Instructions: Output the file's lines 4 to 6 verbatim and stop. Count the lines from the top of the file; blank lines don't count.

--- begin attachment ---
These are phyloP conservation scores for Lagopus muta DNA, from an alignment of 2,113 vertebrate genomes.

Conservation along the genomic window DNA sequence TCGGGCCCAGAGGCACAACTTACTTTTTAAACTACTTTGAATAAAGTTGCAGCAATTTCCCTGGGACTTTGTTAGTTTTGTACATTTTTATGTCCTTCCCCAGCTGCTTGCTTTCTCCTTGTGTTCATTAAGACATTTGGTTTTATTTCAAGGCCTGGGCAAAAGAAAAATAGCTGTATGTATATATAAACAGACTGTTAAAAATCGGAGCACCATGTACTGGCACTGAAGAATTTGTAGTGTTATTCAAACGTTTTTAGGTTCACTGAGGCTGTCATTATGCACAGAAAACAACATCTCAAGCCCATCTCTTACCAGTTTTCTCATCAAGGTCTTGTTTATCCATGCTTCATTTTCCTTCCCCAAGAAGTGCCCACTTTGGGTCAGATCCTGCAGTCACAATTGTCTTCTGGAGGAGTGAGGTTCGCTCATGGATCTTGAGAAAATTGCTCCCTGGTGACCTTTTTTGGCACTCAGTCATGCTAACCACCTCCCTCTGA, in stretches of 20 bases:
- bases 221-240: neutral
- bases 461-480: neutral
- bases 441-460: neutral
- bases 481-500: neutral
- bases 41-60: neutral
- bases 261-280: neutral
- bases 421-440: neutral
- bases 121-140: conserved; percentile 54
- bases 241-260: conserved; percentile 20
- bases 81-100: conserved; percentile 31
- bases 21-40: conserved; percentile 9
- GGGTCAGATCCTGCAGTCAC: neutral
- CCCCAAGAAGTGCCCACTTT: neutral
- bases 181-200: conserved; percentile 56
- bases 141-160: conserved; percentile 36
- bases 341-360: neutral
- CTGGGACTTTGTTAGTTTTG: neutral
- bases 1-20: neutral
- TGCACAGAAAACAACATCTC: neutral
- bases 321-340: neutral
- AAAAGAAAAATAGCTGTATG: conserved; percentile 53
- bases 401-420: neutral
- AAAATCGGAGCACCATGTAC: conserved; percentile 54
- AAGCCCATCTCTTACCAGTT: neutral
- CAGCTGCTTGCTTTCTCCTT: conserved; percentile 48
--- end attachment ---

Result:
- bases 461-480: neutral
- bases 441-460: neutral
- bases 481-500: neutral